Amarenco P, Callahan A, Campese III VM, Goldstein LB, Hennerici MG, Messig M, et al. Effect of High-Dose Atorvastatin on Renal Function in Subjects With Stroke or Transient Ischemic Attack in the SPARCL Trial. Stroke. 2014
Chronic kidney disease (CKD) shares many risk factors with cerebrovascular disease – principally hypertension, diabetes, and dyslipidemia. Lowering low-density lipoprotein (LDL) cholesterol in patients with dyslipidemia and coronary artery disease or diabetes has been shown to be renoprotective in addition to reducing cardiovascular events. CKD has several implications for patients with cerebrovascular disease including conferring an increased risk for stroke and being an independent predictor of mortality and outcomes after stroke. Thus, CKD, which is also a global public health problem, should also be of interest to neurologists.
This study is consistent with prior reports suggestive of the idea that statin treatment is nephroprotective in high-risk patients with vascular disease. In the SPARCL patient population, an effect was seen within a year and is maintained for the 5 years of follow-up. Its important to note that the study cohort also had adequate blood pressure control and appropriate management of other vascular risk factors. Also, a small number of patients in this study had stage 4 or 5 CKD, so it is difficult to assess if 80mg atorvastatin treatment could benefit those with more severe renal dysfunction. Though the degree of improvement in GFR may seem modest, this is just another reason to use high intensity statin (atorvastatin) after non-cardioembolic stroke/TIA.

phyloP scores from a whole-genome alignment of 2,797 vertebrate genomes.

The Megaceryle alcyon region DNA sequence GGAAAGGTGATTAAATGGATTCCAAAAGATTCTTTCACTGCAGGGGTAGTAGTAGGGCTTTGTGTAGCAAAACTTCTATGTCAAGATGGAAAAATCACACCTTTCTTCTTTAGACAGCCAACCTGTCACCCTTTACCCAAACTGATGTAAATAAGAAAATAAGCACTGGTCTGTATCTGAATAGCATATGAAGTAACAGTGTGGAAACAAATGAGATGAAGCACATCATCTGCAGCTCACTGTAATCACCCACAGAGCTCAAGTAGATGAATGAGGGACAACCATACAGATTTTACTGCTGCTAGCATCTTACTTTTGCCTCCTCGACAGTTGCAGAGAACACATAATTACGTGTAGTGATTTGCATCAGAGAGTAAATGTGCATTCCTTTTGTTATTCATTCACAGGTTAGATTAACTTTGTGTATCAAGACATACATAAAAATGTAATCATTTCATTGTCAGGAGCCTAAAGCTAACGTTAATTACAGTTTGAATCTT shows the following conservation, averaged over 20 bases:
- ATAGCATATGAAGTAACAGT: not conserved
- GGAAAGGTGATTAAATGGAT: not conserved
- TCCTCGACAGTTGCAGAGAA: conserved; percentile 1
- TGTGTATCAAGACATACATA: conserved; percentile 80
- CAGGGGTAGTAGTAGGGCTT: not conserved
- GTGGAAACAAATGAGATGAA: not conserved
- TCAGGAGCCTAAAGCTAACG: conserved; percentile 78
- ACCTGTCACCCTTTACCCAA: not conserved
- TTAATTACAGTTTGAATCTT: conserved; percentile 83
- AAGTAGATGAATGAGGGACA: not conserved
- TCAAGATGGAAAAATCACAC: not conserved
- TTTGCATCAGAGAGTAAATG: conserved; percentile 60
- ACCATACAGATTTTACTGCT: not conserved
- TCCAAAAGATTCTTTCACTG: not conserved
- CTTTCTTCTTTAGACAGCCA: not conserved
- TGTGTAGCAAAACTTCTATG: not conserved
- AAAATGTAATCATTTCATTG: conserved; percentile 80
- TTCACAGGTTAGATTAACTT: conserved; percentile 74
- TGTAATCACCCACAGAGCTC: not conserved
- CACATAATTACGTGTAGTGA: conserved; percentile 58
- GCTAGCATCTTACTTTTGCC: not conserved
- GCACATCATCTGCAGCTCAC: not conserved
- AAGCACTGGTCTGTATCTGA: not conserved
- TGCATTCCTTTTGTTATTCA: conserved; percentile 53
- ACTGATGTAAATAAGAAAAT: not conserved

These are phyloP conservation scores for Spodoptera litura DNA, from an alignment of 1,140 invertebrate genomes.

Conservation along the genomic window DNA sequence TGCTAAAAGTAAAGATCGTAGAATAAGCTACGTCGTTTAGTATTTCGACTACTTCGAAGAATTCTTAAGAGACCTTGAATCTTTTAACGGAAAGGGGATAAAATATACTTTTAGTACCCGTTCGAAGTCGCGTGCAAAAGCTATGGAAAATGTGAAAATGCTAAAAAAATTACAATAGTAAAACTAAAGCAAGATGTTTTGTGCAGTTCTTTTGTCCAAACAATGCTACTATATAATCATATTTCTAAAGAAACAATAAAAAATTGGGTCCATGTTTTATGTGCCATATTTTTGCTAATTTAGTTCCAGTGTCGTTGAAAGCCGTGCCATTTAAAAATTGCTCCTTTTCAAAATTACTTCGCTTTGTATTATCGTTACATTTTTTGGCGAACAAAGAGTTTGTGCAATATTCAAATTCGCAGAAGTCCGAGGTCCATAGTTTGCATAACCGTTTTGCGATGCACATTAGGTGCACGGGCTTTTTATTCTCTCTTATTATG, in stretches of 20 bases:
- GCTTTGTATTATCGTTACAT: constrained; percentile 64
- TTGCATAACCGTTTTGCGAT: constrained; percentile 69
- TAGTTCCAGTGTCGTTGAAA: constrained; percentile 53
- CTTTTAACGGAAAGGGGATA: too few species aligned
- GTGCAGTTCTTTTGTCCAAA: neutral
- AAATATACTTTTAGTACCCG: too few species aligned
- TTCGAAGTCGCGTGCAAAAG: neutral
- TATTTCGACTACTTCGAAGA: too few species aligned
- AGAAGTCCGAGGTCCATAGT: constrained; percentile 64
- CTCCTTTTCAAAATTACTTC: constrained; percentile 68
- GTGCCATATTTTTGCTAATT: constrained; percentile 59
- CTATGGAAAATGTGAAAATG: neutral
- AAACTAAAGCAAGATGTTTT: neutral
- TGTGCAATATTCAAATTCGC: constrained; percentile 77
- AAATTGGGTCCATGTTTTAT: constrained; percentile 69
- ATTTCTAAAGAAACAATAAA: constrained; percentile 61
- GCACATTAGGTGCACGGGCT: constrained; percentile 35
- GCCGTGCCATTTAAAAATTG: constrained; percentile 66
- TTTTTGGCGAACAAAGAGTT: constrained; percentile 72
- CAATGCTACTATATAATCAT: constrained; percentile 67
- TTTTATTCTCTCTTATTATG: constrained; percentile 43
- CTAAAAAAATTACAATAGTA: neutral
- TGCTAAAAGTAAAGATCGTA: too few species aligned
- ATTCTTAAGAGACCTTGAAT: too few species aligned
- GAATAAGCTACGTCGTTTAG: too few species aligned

How do you get around this FDA recommendation?
FDA announces new safety recommendations for high-dose simvastatin.
The agency is recommending that simvastatin 80 mg be used only in patients who have been taking this dose for 12 months or more and have not experienced any muscle toxicity. It should not be prescribed to new patients.